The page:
Make sure to “like”their Facebook page! 

Dragonfly Ballet Theater BW photo promo

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Sheena Annalise & Arch Contemporary Ballet

“The audience speaks volumes to the beauty of the piece… there were audible gasps…”


Are you ready to gasp over Arch Contemporary Ballet at the 3pm National Showcase? Well, get this because Arch Contemporary Ballet’s Artistic Director & Founder, Sheena Annalise, choreographs everything in SILENCE. A new work is completely finished and set before bringing in a composer,who then creates an original score for the new ballet work. This choreographic process brings a new experience for audiences to really connect to the movement.

Annalise explains,

“Over and over, ACB is noted for creating linear heaven with all female partnering for audiences and I am so glad audiences see and feel this when watching our performances. The line of the body is very important in the creation of my work, and often inspires many of the movement phrases in my pieces. I utilize the strengths in my beautiful dancers to create lifts, partner sequences, and stunning lines and resonates to audiences around the country.”



Their piece, “World’s Joy,” will be making an excerpt premiere at BCDF14. And, get this: it was a collaboration with NYC’s drumming sensation The Last Drummers. How cool is that? Check out Sheena Annalise interview below:




 Why perform in Boston? 
Boston is a hub for dance, community, and the performing arts as a whole. Being so close to our home, NYC, it is a great place to expand relationships with audience members near but not too far! Arch Contemporary Ballet performs nationwide throughout the year and are always excited to come back to Boston!

What are you hoping to gain from this experience?
As a returning company to BCDF, we hope to continue building relationships with audience members and companies who have followed our work since last year’s BCDF performance! We hope to engage new audiences, create new relationships with companies world wide, and give a piece of our hearts to Boston’s rising contemporary dance scene.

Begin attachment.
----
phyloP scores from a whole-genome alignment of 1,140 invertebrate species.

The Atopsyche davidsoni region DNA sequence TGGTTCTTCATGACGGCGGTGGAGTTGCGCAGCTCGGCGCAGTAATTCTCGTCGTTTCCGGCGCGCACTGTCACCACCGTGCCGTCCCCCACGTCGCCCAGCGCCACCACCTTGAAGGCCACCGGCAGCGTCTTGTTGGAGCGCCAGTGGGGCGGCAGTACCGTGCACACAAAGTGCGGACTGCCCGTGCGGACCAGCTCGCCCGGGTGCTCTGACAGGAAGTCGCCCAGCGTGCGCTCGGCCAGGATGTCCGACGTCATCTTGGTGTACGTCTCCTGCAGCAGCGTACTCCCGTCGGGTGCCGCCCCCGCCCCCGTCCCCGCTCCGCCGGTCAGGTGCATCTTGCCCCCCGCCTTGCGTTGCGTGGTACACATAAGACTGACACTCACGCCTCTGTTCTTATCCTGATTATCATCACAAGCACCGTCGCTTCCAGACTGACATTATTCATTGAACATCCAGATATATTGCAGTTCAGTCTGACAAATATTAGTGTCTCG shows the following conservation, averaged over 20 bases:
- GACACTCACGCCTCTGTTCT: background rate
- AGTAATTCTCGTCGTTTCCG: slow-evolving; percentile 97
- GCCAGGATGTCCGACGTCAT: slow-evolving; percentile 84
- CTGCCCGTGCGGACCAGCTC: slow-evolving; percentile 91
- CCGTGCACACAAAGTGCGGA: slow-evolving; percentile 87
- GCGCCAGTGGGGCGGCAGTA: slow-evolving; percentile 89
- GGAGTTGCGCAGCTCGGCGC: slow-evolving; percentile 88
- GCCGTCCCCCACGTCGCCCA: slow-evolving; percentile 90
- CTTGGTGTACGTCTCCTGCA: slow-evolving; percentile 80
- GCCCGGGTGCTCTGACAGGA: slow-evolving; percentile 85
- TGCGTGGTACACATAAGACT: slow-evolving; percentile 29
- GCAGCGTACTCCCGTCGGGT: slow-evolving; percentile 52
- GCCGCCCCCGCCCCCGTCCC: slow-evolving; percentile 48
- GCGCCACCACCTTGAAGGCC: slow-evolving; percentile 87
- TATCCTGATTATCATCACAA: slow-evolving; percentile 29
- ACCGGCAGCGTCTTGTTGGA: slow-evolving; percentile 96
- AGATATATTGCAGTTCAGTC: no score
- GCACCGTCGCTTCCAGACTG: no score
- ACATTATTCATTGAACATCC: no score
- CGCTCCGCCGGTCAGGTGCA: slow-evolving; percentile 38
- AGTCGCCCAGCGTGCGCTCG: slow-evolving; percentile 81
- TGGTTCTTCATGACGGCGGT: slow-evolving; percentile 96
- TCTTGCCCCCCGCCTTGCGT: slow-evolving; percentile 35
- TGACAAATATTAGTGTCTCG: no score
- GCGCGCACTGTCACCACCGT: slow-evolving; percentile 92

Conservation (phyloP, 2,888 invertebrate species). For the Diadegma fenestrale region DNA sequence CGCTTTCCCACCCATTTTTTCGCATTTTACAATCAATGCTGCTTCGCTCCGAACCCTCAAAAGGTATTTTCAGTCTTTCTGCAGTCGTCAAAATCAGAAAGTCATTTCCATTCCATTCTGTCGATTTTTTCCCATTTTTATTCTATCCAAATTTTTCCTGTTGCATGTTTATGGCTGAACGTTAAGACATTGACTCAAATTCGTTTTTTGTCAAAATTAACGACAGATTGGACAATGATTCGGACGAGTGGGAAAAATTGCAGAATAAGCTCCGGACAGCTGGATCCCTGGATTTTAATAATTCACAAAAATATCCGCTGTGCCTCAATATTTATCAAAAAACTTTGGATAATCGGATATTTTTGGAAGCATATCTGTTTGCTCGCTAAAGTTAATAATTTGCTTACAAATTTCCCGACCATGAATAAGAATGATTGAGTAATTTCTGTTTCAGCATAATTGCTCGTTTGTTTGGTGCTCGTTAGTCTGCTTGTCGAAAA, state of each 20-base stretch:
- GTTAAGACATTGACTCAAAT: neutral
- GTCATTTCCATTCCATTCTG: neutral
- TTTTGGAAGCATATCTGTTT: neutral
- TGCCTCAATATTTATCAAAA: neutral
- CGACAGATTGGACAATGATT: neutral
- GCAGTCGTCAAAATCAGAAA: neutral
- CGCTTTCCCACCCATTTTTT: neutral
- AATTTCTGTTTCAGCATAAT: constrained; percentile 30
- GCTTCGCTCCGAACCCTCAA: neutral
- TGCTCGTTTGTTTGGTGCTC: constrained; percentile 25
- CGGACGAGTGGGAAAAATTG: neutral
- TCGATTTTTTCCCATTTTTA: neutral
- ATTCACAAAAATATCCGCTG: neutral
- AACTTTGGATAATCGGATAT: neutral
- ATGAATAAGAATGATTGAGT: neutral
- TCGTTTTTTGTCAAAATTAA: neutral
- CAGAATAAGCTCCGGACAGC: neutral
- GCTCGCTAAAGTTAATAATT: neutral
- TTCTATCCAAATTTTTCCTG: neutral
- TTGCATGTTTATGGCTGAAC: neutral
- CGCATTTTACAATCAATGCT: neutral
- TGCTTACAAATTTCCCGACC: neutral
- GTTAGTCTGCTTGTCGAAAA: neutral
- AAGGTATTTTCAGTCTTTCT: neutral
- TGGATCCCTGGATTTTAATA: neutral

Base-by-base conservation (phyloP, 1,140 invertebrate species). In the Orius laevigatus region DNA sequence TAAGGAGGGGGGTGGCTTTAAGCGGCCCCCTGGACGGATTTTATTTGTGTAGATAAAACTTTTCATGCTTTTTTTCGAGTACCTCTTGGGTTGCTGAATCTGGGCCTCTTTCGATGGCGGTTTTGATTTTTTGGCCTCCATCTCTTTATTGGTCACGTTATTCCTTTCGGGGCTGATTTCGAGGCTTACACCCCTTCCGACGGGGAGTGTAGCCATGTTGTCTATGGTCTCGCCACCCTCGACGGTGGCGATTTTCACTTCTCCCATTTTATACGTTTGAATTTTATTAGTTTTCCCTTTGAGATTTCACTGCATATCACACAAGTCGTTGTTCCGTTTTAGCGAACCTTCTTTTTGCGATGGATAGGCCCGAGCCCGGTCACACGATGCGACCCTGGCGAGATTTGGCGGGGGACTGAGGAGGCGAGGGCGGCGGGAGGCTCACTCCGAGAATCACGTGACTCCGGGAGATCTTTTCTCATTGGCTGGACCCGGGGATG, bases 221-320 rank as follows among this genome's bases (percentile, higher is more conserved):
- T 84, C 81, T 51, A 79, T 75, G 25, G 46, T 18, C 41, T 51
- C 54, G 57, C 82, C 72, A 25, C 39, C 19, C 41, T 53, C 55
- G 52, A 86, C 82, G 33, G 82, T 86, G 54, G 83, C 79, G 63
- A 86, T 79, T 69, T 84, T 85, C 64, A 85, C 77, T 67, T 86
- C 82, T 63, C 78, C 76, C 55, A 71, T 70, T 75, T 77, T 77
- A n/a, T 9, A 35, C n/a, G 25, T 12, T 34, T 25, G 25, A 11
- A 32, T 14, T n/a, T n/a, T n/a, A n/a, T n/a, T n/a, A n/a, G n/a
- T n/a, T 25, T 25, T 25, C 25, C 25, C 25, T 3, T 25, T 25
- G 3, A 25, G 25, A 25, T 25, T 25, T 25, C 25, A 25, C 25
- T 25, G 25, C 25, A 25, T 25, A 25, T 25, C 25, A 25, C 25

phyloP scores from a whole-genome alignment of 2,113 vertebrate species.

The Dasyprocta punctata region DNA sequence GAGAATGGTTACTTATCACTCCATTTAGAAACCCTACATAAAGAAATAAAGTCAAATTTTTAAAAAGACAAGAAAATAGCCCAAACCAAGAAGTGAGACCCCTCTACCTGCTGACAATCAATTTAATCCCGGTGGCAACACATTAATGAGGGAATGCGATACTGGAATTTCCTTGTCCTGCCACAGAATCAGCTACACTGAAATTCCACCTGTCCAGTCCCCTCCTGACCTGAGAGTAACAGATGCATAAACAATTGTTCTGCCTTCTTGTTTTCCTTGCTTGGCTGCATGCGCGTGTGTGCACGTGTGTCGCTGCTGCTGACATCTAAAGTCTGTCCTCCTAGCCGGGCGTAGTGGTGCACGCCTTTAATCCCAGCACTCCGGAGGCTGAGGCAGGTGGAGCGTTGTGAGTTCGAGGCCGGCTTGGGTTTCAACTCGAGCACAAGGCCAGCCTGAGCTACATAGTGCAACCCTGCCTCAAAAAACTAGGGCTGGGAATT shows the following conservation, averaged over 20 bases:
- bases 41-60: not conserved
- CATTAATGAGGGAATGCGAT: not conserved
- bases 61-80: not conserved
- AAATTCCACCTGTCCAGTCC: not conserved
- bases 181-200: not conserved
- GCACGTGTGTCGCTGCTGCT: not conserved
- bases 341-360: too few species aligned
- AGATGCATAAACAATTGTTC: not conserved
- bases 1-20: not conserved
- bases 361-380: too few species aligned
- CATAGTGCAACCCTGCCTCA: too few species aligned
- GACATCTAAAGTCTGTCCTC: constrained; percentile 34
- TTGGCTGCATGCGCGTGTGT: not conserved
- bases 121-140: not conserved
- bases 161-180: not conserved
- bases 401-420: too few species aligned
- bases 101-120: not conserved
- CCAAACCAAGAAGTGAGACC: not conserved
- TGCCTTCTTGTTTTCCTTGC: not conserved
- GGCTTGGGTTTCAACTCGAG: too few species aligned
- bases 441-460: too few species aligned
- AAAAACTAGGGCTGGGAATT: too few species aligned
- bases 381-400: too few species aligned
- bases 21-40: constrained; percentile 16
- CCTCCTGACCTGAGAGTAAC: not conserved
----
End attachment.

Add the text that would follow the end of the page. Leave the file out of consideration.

Tell us a fun fact about your piece. 
“World’s Joy” will be making an excerpt premiere at BCDF14 and was a collaboration with NYC’s drumming sensation The Last Drummers. After much success, The Last Drummers now play for artists around the country. ACB is excited to make their debut in the realm of ballet, and audiences will surely be delighted.

Make sure to check out Arch Contemporary Ballet on Facebook & Instagram at @ArchBallet!


Guillame Gaudet Dancers Kaitlyn Salisbury Sheena Annalise

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Arielle Petruzzella & Zella Dance

Jenifer Thompson of the NY Dance Examiner once said, “a very different, beautifully bizarre world was created” about the work of Arielle Petruzzella. Well, on August 16th you will be able to witness this “bizarre world” in front of your very own eyes.


To begin, Arielle Petruzzella, from Hoboken, NJ,  graduated with honors with her BFA in Dance, and Bachelors in Communications from Mason Gross School of the Arts, Rutgers University, in May of 2013 where she received the Margery J. Turner Award for sustained choreographic excellence.

This choreographer has been choreographing and presenting her own work at numerous festivals and theaters since 2006, the Symphony Space Theater in New York, NY as part of the Young Choreographers Festival , at the Ailey Citigroup Theater, as part of NYC10 at Dixon Place in New York, and several others!